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Hylotelephium telephium sp. Wikimedia
Recommended for your garden in the south of Spain: Hylotelphium telephium

Recommended for your garden in the south of Spain: Hylotelphium telephium

The large, greenish flowerheads open out to clusters of deep pink flowers which attract pollinating insects

Denise Bush

Malaga

Friday, 28 June 2024, 14:54

Opciones para compartir

Knowledge of the plant world is ever evolving and as a result of more accurate classifications, some plants are moved from one genus to another. One of these is the ice plant, formerly part of the Sedum genus but now classified as Hylotelephium.

It still remains a member of the huge Crassulaceae family, a group of plants characterised by their thick, fleshy stems and leaves.

These leaves and stems, as well as pale, tuberous roots (like white carrots) help it to store water and therefore withstand periods of drought. In fact, Hylotelephium is extremely tough once it is established and will withstand short periods of below freezing temperatures too.

In these days of water restrictions and extended periods of drought, H. telephium sp. are a more attractive solution than planting cacti.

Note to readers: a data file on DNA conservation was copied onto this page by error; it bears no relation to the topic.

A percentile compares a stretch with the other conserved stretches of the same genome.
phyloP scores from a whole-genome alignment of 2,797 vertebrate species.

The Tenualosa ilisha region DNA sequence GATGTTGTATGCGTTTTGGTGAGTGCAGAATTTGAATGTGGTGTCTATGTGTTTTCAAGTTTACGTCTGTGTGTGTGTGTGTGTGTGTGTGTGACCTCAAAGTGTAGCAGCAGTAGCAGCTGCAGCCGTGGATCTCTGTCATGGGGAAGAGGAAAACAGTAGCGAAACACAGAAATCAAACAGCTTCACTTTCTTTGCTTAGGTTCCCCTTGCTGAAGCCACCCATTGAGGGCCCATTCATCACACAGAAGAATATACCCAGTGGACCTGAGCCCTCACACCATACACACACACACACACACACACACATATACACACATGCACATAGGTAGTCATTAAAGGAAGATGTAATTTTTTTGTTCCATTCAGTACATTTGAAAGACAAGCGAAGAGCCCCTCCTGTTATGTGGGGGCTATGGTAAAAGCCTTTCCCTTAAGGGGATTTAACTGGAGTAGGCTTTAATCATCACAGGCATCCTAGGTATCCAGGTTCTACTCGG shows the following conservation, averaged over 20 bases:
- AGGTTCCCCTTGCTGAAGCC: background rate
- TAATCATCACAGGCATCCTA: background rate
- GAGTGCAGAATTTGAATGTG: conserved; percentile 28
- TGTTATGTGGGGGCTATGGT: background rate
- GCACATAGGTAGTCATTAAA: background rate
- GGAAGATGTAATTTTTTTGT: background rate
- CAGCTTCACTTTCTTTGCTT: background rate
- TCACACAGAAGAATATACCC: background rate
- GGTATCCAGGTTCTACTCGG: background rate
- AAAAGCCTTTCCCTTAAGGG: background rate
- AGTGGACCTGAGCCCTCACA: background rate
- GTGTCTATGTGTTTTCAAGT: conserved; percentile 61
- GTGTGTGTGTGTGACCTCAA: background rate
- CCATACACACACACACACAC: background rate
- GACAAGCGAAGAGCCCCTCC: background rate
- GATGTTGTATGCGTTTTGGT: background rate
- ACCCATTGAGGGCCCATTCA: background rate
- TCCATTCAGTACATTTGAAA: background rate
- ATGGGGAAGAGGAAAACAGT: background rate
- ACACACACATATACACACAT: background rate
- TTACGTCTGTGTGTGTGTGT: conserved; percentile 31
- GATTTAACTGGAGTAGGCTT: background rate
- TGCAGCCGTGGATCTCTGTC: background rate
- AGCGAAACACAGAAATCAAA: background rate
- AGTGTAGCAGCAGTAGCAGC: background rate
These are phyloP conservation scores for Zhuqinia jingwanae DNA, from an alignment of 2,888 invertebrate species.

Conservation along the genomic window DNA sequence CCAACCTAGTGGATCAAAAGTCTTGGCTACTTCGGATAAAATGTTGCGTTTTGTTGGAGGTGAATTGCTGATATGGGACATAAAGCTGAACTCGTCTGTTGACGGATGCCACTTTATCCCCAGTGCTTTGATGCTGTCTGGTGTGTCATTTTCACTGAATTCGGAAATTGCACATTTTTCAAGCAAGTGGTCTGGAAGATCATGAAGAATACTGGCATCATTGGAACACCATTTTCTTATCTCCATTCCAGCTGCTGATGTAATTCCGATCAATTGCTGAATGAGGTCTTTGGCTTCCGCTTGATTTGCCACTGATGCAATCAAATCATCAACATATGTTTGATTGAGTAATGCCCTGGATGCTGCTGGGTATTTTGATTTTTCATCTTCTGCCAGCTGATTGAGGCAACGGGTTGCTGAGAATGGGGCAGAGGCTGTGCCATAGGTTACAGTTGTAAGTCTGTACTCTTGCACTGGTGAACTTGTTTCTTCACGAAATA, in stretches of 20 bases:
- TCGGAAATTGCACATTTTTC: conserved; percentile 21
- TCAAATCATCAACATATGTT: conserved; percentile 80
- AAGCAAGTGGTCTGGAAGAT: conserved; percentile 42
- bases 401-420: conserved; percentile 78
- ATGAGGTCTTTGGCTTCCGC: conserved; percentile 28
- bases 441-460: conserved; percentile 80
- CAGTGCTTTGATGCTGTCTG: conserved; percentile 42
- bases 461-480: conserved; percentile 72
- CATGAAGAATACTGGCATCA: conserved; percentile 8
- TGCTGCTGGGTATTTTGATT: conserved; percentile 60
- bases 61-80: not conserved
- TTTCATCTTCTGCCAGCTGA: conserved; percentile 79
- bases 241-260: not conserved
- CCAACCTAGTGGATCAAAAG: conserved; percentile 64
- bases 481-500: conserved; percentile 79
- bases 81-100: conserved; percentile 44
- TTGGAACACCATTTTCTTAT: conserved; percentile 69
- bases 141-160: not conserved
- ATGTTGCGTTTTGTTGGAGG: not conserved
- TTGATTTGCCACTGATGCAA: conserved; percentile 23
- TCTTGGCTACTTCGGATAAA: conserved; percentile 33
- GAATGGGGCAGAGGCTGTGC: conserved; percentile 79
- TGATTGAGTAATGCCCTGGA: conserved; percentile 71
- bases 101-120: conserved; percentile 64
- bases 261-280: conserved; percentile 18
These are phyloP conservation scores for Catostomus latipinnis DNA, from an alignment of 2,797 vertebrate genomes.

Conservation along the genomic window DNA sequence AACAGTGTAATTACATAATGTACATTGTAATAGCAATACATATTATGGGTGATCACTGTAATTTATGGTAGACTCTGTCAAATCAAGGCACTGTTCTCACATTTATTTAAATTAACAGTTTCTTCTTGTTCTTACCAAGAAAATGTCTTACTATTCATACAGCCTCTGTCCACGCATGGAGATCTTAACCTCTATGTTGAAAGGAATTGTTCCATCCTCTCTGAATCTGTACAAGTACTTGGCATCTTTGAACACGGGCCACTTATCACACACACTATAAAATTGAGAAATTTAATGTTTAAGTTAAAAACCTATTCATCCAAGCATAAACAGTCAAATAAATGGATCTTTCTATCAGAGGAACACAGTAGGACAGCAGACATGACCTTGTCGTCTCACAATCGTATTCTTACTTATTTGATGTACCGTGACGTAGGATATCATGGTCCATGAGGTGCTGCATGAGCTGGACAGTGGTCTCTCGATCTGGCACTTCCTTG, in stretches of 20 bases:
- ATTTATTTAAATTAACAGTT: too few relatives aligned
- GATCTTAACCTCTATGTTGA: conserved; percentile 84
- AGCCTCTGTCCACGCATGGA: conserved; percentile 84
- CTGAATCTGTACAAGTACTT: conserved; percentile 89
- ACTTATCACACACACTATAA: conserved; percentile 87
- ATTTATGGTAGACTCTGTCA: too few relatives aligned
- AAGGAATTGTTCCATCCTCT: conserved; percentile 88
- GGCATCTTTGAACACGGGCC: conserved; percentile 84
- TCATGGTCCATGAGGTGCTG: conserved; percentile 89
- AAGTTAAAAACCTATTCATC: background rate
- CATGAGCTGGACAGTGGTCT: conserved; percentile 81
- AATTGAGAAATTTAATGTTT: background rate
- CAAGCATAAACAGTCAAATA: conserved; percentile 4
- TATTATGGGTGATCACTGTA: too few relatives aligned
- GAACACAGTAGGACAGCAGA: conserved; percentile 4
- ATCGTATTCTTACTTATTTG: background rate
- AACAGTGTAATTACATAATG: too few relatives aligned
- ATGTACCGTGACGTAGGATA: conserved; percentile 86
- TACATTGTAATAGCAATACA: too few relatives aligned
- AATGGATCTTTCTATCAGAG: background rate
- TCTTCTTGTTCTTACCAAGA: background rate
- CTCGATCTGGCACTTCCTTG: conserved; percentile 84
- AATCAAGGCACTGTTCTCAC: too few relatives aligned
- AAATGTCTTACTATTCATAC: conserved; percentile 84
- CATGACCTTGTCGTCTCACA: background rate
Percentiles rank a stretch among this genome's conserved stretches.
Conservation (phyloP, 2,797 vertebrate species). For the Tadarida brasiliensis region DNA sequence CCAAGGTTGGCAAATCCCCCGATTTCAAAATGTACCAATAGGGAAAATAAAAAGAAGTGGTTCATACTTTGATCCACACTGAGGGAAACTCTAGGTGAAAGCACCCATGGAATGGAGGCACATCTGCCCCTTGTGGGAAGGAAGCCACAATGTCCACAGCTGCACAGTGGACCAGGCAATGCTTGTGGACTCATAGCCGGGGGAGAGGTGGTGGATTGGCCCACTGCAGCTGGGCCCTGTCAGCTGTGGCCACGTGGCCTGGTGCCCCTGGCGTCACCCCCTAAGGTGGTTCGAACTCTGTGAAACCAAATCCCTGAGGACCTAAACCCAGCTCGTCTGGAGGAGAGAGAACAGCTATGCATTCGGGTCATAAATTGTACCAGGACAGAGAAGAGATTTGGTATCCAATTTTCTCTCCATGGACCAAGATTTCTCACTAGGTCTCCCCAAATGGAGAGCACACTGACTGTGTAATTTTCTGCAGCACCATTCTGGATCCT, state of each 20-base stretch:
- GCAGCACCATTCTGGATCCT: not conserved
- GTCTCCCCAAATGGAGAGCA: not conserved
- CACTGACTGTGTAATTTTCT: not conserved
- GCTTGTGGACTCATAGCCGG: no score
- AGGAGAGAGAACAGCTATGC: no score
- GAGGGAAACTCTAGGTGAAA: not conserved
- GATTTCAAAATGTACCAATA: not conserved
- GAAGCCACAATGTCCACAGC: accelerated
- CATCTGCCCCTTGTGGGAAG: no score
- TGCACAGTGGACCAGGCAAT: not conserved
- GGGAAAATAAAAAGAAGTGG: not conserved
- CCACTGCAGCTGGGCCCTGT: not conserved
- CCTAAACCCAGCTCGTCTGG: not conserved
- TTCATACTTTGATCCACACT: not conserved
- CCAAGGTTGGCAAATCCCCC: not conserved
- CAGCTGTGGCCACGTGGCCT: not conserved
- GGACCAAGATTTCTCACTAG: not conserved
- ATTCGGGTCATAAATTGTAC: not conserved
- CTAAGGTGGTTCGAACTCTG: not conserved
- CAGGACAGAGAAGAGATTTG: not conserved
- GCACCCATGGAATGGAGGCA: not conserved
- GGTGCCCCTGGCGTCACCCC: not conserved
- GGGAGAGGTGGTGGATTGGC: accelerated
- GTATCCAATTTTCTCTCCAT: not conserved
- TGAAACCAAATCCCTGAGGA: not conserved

It forms large clumps of soft-green foliage on upright stems up to 50cm tall. The large, greenish flowerheads open out to clusters of deep pink flowers. The flat top of the blooms are perfect for pollinating insects to land on and feast on the abundant nectar contained within.

Hylotelephium is easy to grow, it's not fussy about soil as long as it is free-draining. It will tolerate full shade although full sun is preferable. It will need regular watering to get established but then needs very little maintenance. The seed heads can be removed after flowering but, if left on, they provide winter interest.

It can be propagated by division in spring or autumn or by softwood cuttings in summer. In ideal conditions it may self seed and sometimes, axillary buds on the stems fall off and will root.

There are varieties available with purple stems and leaves and red flowers.

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